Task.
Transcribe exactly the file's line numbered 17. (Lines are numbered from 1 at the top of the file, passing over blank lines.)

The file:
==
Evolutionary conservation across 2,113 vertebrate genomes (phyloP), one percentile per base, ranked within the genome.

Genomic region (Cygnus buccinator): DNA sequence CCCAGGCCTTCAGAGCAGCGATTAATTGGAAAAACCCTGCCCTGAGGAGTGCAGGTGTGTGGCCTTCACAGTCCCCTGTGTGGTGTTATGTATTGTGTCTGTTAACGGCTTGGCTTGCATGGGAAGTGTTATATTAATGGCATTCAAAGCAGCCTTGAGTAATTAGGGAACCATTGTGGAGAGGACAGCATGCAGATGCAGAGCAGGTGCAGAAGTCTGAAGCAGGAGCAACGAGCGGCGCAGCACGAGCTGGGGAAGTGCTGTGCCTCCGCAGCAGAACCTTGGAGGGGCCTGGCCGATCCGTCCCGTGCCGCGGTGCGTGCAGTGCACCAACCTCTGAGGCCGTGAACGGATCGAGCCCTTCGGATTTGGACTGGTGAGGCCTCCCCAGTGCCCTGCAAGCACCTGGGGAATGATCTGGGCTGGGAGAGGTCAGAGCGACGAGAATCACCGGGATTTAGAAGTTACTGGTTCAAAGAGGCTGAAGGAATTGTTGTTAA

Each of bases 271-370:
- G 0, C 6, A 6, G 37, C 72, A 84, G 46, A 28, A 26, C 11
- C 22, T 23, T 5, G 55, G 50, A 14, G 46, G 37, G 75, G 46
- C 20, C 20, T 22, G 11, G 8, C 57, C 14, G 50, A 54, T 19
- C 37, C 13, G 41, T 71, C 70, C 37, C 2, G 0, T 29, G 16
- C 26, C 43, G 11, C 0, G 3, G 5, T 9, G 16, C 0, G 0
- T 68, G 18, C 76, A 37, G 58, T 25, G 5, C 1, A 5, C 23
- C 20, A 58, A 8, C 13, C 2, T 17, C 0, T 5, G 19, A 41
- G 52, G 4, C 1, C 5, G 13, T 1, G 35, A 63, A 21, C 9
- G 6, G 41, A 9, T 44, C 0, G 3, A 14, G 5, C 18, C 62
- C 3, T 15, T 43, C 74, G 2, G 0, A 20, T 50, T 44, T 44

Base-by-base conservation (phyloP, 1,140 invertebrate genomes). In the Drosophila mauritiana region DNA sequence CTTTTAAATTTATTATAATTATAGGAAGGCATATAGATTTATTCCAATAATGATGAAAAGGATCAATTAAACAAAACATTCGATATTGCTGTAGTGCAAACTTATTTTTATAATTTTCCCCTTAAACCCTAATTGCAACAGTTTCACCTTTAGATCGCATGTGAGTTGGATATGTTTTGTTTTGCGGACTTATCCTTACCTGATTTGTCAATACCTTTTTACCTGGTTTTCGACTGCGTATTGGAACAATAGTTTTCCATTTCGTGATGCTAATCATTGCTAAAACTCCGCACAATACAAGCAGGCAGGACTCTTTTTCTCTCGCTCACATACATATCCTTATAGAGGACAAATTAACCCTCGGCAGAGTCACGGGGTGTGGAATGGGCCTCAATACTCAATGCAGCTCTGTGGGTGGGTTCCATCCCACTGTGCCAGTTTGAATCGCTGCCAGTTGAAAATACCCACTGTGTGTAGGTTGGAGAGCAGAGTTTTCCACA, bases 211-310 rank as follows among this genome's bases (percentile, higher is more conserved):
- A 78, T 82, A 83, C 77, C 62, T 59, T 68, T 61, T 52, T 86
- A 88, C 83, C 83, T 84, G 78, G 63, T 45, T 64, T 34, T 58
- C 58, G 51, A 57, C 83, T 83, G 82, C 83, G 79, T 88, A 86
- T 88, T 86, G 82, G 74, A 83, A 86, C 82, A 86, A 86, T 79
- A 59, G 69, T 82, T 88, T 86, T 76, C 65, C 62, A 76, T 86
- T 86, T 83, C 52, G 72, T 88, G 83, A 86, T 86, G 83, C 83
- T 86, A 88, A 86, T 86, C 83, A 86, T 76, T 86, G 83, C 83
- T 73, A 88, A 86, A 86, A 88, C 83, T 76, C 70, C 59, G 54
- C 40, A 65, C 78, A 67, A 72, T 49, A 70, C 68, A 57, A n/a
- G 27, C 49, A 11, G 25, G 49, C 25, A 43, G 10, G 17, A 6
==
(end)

- C 58, G 51, A 57, C 83, T 83, G 82, C 83, G 79, T 88, A 86